According to a recent National Safety Council report aired on CBS News, up to 10 percent of U.S. emergency room admissions are now attributable to distraction while walking. The situation is now so serious that, according to the NSC’s recent release, “distracted walking injuries involving cell phones accounted for an estimated 11,101 injuries between 2000 and 2011, making it a significant safety threat. The trend is so alarming that it was included for the first time in the annual National Safety Council statistical report, Injury Facts.”
Triumphant Luddites might like to reflect that paper books and tranquil reading surroundings like libraries may carry their own dangers. But as Chris writes elsewhere, we should probably take those dangers less seriously than the genuine, and quantifiable, risk of ebook-related distracted walking.
This sounds like a lot of injuries, making distracted walking a dangerous activity, right?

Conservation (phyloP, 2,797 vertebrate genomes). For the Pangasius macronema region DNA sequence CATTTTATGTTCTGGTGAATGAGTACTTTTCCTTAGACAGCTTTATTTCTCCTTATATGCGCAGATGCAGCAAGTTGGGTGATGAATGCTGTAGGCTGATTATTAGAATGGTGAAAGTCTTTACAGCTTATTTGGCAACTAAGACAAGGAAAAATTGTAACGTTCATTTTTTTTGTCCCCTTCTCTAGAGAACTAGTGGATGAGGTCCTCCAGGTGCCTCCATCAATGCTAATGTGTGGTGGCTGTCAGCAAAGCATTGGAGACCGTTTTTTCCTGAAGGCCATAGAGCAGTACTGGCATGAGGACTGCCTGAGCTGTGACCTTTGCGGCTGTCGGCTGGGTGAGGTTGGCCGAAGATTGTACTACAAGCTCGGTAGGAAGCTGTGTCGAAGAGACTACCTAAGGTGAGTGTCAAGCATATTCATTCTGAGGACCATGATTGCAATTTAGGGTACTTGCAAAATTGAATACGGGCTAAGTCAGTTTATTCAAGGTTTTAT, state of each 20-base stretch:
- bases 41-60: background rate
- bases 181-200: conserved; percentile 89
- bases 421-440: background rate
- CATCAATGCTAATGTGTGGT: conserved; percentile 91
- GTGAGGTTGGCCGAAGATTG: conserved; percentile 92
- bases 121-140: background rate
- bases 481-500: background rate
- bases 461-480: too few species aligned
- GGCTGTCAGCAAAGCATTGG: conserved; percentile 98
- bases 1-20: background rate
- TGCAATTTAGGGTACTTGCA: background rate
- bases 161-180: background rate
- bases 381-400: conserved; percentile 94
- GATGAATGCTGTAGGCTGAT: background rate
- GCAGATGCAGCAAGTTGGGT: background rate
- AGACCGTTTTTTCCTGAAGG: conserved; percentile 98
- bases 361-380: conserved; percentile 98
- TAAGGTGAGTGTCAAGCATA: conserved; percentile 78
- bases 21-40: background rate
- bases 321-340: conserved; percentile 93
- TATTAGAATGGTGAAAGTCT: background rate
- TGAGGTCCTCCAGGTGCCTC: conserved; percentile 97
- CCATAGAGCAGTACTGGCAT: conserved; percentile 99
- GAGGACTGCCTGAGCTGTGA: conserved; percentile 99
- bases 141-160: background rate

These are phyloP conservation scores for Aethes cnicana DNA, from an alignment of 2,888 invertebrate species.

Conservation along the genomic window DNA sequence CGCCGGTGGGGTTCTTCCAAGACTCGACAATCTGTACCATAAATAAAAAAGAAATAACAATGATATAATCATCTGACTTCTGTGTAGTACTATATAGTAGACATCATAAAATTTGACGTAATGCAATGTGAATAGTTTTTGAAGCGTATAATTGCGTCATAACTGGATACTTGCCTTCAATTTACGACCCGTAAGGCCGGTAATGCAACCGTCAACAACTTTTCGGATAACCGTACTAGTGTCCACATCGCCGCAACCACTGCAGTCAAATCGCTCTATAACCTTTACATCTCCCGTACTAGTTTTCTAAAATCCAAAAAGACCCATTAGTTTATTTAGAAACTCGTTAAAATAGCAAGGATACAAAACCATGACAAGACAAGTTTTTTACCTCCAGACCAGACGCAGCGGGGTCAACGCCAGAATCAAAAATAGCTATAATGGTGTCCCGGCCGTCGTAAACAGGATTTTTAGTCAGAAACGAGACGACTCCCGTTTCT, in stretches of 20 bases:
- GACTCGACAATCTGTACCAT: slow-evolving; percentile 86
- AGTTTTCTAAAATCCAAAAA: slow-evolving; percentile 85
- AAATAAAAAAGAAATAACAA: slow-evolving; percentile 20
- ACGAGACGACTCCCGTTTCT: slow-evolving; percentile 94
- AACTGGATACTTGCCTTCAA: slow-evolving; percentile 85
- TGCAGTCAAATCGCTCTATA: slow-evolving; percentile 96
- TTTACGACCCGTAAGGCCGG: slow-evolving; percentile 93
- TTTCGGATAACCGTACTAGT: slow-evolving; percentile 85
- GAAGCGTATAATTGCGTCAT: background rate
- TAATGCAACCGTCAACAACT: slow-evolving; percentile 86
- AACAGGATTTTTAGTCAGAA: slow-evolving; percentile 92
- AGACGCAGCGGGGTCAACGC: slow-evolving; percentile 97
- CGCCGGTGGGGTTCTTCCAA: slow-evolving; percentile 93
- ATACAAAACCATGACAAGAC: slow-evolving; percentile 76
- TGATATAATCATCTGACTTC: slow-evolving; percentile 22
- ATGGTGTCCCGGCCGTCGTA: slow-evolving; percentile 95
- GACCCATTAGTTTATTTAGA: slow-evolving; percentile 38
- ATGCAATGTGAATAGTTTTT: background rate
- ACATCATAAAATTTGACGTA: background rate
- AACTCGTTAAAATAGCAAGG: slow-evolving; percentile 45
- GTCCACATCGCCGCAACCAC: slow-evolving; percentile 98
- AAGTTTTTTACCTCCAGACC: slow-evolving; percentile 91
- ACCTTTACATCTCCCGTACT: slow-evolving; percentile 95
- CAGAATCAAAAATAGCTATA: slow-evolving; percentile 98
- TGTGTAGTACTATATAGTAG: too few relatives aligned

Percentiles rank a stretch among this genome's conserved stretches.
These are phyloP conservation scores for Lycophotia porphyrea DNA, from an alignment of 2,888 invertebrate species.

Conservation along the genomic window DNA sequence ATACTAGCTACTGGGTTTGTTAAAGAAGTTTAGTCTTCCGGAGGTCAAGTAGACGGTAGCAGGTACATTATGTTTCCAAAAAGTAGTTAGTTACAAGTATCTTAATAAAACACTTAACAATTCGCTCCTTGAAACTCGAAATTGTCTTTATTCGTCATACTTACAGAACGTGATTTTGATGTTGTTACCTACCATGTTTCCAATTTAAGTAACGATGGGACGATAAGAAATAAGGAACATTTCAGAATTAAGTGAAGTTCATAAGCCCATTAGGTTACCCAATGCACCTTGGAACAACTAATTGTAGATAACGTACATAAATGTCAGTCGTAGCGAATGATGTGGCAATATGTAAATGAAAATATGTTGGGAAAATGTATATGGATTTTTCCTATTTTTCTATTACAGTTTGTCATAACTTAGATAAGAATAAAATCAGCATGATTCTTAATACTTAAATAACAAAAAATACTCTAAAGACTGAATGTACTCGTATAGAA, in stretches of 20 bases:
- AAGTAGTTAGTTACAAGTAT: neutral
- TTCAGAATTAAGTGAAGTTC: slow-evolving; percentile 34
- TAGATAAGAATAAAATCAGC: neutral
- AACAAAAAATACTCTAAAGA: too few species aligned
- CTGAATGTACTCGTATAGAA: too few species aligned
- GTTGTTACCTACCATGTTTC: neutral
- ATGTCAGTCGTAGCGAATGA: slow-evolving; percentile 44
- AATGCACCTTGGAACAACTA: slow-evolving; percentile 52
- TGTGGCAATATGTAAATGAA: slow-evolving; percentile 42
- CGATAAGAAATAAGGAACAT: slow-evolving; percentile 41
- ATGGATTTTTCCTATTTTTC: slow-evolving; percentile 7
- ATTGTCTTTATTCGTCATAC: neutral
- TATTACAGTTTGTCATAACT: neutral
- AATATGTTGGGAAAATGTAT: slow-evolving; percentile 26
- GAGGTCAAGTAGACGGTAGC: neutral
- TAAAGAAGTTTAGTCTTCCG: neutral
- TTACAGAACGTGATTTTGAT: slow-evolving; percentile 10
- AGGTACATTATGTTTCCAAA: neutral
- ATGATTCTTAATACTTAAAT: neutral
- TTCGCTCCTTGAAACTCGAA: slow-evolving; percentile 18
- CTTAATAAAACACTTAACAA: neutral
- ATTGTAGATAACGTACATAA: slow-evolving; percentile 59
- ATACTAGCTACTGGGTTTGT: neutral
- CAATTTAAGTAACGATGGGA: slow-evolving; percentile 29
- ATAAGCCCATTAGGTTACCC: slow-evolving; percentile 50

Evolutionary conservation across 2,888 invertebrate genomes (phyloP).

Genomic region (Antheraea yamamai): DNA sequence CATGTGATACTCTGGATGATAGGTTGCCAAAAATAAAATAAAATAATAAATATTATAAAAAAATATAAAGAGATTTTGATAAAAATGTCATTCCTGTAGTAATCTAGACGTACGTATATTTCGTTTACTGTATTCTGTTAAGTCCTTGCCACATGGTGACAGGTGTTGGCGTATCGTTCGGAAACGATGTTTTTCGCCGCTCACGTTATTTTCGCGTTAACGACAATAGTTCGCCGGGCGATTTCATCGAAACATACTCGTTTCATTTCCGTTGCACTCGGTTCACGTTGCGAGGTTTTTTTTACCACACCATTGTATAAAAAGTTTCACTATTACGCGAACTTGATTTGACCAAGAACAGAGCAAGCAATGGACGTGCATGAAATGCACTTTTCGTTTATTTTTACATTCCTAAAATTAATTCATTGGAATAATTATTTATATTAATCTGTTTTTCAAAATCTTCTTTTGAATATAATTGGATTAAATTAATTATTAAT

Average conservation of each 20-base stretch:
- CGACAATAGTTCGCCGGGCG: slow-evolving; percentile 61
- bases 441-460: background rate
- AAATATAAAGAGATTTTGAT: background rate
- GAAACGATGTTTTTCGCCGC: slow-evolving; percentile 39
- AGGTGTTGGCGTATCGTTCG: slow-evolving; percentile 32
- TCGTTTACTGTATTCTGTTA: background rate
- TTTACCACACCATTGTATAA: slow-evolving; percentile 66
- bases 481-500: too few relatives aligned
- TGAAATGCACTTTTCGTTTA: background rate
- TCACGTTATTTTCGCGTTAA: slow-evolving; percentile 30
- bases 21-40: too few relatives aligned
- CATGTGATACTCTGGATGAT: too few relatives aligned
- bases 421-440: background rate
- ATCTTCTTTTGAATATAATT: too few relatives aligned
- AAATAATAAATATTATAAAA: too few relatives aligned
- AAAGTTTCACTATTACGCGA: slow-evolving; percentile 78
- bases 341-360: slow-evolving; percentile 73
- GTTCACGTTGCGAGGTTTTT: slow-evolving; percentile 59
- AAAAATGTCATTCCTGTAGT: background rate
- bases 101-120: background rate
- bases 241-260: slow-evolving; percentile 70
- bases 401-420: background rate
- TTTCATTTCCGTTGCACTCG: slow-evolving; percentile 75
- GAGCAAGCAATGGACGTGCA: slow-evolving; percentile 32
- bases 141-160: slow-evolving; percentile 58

Not really, no.
A quick check of the statistics tells us that this is a non-issue on par with people choking on pretzels or getting attacked by vending machines.
Yes, some people have been injured while distracted by their mobile device. We've all chuckled over the videos, and some of us have counted ourselves lucky that no camera was watching us when we were paying too much attention to our smartphone. But in reality, this is less of a problem than the mainstream media would have you think.
For one thing, this problem existed decades ago, and extends beyond mobile devices (I've walked into street signs while reading paper books). But more importantly, this type of injury simply doesn't happen all that often.
In 2011 alone, the CDC documented 40 million emergency room visits caused by injuries (out of 136 million visits).
We do not know the causes of the injuries which lead to the 40 million visits, but we do know that the NSC estimated that only 2,100 people were injured in 2011 while walking and using their cellphone. And while we don't know how many of those 2,100 injuries ended up seeking medical care, that matters less than the fact that there is a couple of orders of magnitude difference between one statistic and the other.
In short, this is not a real public health/safety issue so much as it is a meaningless distraction, a piece of entertaining gossip gussied up as news.
Or did I miss something?
image by francisco_osorio